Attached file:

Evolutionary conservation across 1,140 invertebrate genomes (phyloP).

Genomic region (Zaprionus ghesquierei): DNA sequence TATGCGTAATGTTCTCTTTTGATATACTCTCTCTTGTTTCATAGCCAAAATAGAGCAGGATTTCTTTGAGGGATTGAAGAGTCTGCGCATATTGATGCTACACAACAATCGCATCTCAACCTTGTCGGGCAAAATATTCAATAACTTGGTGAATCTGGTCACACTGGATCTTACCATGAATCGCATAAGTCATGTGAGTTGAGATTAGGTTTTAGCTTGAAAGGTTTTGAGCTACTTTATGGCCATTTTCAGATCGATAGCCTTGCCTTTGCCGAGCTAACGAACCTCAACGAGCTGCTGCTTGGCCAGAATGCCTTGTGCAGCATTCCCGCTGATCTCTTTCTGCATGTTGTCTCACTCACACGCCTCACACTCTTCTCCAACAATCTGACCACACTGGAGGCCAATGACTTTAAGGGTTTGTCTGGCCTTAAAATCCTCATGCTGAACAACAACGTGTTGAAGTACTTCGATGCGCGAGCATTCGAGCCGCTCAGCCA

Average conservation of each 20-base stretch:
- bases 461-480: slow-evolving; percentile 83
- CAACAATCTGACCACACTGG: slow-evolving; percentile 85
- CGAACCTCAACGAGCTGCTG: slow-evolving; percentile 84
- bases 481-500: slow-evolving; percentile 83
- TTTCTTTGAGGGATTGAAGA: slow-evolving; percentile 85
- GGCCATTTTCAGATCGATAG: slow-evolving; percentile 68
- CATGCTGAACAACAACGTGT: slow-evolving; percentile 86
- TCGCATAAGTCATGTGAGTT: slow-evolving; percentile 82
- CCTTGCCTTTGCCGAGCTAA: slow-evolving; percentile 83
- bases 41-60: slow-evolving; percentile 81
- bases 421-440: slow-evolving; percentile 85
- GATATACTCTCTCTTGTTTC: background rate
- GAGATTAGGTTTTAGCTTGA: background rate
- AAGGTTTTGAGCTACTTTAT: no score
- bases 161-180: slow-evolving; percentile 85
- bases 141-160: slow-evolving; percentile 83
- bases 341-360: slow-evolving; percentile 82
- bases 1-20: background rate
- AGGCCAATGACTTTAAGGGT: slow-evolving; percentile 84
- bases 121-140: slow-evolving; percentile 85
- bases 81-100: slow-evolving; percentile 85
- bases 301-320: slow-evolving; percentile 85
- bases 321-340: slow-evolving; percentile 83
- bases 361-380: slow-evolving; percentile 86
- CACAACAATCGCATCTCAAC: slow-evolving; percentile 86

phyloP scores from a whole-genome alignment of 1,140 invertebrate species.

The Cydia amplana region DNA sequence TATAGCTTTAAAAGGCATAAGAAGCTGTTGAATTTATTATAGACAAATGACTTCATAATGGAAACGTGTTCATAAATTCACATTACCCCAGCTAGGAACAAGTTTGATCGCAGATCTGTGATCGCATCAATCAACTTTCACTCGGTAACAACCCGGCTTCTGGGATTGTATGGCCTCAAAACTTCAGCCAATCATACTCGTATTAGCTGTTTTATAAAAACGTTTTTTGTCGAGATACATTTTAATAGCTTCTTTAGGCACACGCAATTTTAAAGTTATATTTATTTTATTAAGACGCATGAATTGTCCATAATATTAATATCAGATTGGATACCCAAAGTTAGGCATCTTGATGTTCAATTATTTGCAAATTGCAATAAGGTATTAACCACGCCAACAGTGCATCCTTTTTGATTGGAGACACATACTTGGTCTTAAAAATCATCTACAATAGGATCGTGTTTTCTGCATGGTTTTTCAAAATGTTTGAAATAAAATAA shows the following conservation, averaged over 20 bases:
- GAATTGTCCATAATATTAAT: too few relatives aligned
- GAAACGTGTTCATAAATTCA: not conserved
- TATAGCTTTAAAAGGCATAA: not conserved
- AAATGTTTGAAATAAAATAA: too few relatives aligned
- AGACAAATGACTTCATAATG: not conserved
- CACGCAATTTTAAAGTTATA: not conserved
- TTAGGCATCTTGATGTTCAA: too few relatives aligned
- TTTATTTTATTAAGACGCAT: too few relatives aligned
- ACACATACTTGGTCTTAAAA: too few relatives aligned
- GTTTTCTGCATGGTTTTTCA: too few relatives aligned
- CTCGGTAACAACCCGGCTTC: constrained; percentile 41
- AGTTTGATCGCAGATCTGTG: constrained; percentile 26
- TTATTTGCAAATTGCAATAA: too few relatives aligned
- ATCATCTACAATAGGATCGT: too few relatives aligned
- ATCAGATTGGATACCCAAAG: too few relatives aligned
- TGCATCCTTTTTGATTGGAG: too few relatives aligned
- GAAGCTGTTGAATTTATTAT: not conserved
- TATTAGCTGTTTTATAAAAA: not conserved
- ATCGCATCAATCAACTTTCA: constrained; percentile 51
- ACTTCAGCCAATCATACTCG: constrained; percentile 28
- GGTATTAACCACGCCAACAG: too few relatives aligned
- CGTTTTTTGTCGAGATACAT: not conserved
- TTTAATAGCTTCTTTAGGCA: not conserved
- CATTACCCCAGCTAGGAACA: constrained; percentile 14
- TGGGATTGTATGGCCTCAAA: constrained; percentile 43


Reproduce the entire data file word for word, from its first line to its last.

Evolutionary conservation across 1,140 invertebrate genomes (phyloP).

Genomic region (Zaprionus ghesquierei): DNA sequence TATGCGTAATGTTCTCTTTTGATATACTCTCTCTTGTTTCATAGCCAAAATAGAGCAGGATTTCTTTGAGGGATTGAAGAGTCTGCGCATATTGATGCTACACAACAATCGCATCTCAACCTTGTCGGGCAAAATATTCAATAACTTGGTGAATCTGGTCACACTGGATCTTACCATGAATCGCATAAGTCATGTGAGTTGAGATTAGGTTTTAGCTTGAAAGGTTTTGAGCTACTTTATGGCCATTTTCAGATCGATAGCCTTGCCTTTGCCGAGCTAACGAACCTCAACGAGCTGCTGCTTGGCCAGAATGCCTTGTGCAGCATTCCCGCTGATCTCTTTCTGCATGTTGTCTCACTCACACGCCTCACACTCTTCTCCAACAATCTGACCACACTGGAGGCCAATGACTTTAAGGGTTTGTCTGGCCTTAAAATCCTCATGCTGAACAACAACGTGTTGAAGTACTTCGATGCGCGAGCATTCGAGCCGCTCAGCCA

Average conservation of each 20-base stretch:
- bases 461-480: slow-evolving; percentile 83
- CAACAATCTGACCACACTGG: slow-evolving; percentile 85
- CGAACCTCAACGAGCTGCTG: slow-evolving; percentile 84
- bases 481-500: slow-evolving; percentile 83
- TTTCTTTGAGGGATTGAAGA: slow-evolving; percentile 85
- GGCCATTTTCAGATCGATAG: slow-evolving; percentile 68
- CATGCTGAACAACAACGTGT: slow-evolving; percentile 86
- TCGCATAAGTCATGTGAGTT: slow-evolving; percentile 82
- CCTTGCCTTTGCCGAGCTAA: slow-evolving; percentile 83
- bases 41-60: slow-evolving; percentile 81
- bases 421-440: slow-evolving; percentile 85
- GATATACTCTCTCTTGTTTC: background rate
- GAGATTAGGTTTTAGCTTGA: background rate
- AAGGTTTTGAGCTACTTTAT: no score
- bases 161-180: slow-evolving; percentile 85
- bases 141-160: slow-evolving; percentile 83
- bases 341-360: slow-evolving; percentile 82
- bases 1-20: background rate
- AGGCCAATGACTTTAAGGGT: slow-evolving; percentile 84
- bases 121-140: slow-evolving; percentile 85
- bases 81-100: slow-evolving; percentile 85
- bases 301-320: slow-evolving; percentile 85
- bases 321-340: slow-evolving; percentile 83
- bases 361-380: slow-evolving; percentile 86
- CACAACAATCGCATCTCAAC: slow-evolving; percentile 86

phyloP scores from a whole-genome alignment of 1,140 invertebrate species.

The Cydia amplana region DNA sequence TATAGCTTTAAAAGGCATAAGAAGCTGTTGAATTTATTATAGACAAATGACTTCATAATGGAAACGTGTTCATAAATTCACATTACCCCAGCTAGGAACAAGTTTGATCGCAGATCTGTGATCGCATCAATCAACTTTCACTCGGTAACAACCCGGCTTCTGGGATTGTATGGCCTCAAAACTTCAGCCAATCATACTCGTATTAGCTGTTTTATAAAAACGTTTTTTGTCGAGATACATTTTAATAGCTTCTTTAGGCACACGCAATTTTAAAGTTATATTTATTTTATTAAGACGCATGAATTGTCCATAATATTAATATCAGATTGGATACCCAAAGTTAGGCATCTTGATGTTCAATTATTTGCAAATTGCAATAAGGTATTAACCACGCCAACAGTGCATCCTTTTTGATTGGAGACACATACTTGGTCTTAAAAATCATCTACAATAGGATCGTGTTTTCTGCATGGTTTTTCAAAATGTTTGAAATAAAATAA shows the following conservation, averaged over 20 bases:
- GAATTGTCCATAATATTAAT: too few relatives aligned
- GAAACGTGTTCATAAATTCA: not conserved
- TATAGCTTTAAAAGGCATAA: not conserved
- AAATGTTTGAAATAAAATAA: too few relatives aligned
- AGACAAATGACTTCATAATG: not conserved
- CACGCAATTTTAAAGTTATA: not conserved
- TTAGGCATCTTGATGTTCAA: too few relatives aligned
- TTTATTTTATTAAGACGCAT: too few relatives aligned
- ACACATACTTGGTCTTAAAA: too few relatives aligned
- GTTTTCTGCATGGTTTTTCA: too few relatives aligned
- CTCGGTAACAACCCGGCTTC: constrained; percentile 41
- AGTTTGATCGCAGATCTGTG: constrained; percentile 26
- TTATTTGCAAATTGCAATAA: too few relatives aligned
- ATCATCTACAATAGGATCGT: too few relatives aligned
- ATCAGATTGGATACCCAAAG: too few relatives aligned
- TGCATCCTTTTTGATTGGAG: too few relatives aligned
- GAAGCTGTTGAATTTATTAT: not conserved
- TATTAGCTGTTTTATAAAAA: not conserved
- ATCGCATCAATCAACTTTCA: constrained; percentile 51
- ACTTCAGCCAATCATACTCG: constrained; percentile 28
- GGTATTAACCACGCCAACAG: too few relatives aligned
- CGTTTTTTGTCGAGATACAT: not conserved
- TTTAATAGCTTCTTTAGGCA: not conserved
- CATTACCCCAGCTAGGAACA: constrained; percentile 14
- TGGGATTGTATGGCCTCAAA: constrained; percentile 43